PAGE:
After we posted about Novarra’s partnership with Vodafone to power their mobile Internet services, critics of Novarra’s transcoding application – including Kevin McCloskey of MobileAware – charge that the technology is a common denominator solution that “often destroys the look and feel of a company’s website, thereby diminishing their corporate brand and identity.” The debate continues to rage on the issue of how Web sites ought to be rendered on mobile devices. Is Novarra’s solution a step backwards as some critics claim? We asked the executive team at Novarra for their take.
Mobile Crunch: Ever since the deal was announced between Vodafone UK and Novarra there have been those who have expressed feelings that it is a move in the wrong direction for mobile Web searching. What do you say to those detractors, who are claiming that this application will make using some sites more difficult?
Novarra: It may be that these people have used a product of this quality. Most people find it is quite a compelling Web experience on regular, average handsets across commerce, news, mail, skiing…you name it. Next time you are stuck somewhere waiting to go back to the laptop to look up something on the Web; you may remember this thread.
Novarra has operator customers across America, Europe and Asia on both 2.5G and 3G networks. In these deployments, the consumers use the service regularly and have no complaint, and the operators are happy with the consumer uptake and usage.
Most operators have deployed many high-tier handsets and PDAs with full Web browsers for the last 3+ years. Novarra shipped the full browsers on the Palm platform since mid 2002. These products try to provide the full Web on phones.
We believe that there is a role for “created for mobile” content as well, both legacy and future. However, one cannot miss the obvious. The power of the Web is the millions of sites, each relevant.
Mobile Crunch: How long was the transcoding technology from Novarra in development, and how many handsets was it tested on?
Novarra: Novarra’s web transformation solution is the result of 7 years of product development and 5 years of commercial deployment. It has been validated on 100s of handsets. Transcoding is one piece of the solution. Network optimization, handset usability, network platform integration, content optimization, etc. contribute to transforming the desktop experience for a mobile user. All mobile specific content is also supported.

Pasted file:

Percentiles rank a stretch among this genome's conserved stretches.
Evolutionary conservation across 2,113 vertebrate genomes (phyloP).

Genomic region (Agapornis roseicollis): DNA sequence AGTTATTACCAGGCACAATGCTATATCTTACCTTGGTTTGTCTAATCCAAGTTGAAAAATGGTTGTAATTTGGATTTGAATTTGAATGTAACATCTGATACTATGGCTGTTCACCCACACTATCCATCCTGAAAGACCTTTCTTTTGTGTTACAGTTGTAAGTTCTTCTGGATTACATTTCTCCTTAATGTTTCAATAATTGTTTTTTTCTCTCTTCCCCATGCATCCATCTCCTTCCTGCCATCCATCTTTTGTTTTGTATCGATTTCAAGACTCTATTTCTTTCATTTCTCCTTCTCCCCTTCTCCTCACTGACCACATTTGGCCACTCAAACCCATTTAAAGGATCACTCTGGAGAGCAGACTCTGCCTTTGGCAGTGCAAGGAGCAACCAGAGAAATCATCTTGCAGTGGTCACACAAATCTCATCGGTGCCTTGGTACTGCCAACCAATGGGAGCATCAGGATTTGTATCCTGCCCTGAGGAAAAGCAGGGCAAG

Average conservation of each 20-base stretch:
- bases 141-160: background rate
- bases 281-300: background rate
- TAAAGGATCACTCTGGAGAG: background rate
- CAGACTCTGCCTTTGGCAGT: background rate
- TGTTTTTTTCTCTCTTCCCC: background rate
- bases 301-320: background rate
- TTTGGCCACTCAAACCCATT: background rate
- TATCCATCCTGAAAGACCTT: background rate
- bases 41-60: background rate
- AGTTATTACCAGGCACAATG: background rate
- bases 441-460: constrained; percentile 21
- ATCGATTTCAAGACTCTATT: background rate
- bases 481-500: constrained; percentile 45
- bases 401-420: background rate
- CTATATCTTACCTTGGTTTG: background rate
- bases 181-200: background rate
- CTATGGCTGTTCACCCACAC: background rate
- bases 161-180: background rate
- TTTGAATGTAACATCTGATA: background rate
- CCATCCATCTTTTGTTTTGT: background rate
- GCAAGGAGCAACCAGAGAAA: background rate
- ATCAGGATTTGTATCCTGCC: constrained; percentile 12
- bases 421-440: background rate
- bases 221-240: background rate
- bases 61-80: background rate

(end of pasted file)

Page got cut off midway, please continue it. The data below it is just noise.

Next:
Mobile Crunch: Is the transcoding application continually being refined to address issues that users may encounter with various Web sites they try to view?
Novarra: It is correct that the problem is quite vast. As the Web changes and evolves, the solution is continuously upgraded. The industry is starting the next phase of a journey that started way back. Novarra has a commitment to that vision, which is why we are where we are today. Central to our vision is placing quality and user experience at the heart of everything we build; which will help us address the evolving Web.
Mobile Crunch: Remembering the 1.0 launch of the Web in the mid-1990s, there was an opinion that there were things you couldn’t do, because the Web wasn’t designed for commerce, video, interaction, etc. So do you see some of these same issues cropping up with the mobile Web? That is, that people are saying, “you can’t do these things on the mobile Web,” and it is up to innovators to again make it happen?
Novarra: Absolutely. There are many myths, fears and theories. With innovation and solid products these hurdles are removed.
Mobile Crunch: While we’re hearing a lot about Web 2.0 for the PC, are we really at that point with mobile? It was stated recently that we’re really at Web 0.5 on the mobile, that we have a long way to get there. But suddenly people discover they can use the Web on mobile and they want everything and they want it today. So, can mobile really deliver everything?
Novarra: Consumer habits can change very quickly. Novarra’s products are so easy to deploy to existing consumers and their handsets that it lends itself to a broad and quick adoption.
The rate of progress in bringing the web to the mobile is changing rapidly and is catching up with the capabilities for regular Web capabilities (e.g., video). What may prevent some of things coming to the mobile are commercial decisions made by the different players: content providers, operators, handset manufacturers alike. Bandwidth is a vastly more limited commodity on mobile networks than fixed, and this will affect pricing and business models.
People will want everything they can have – at the right price. It’s the nature of the internet and it’s the nature of technology in general.
Mobile may not deliver “everything” tomorrow, but the potential is to deliver something even more unique and different, as an additive to the internet today. Certainly, Web 2.0 is a clear possibility.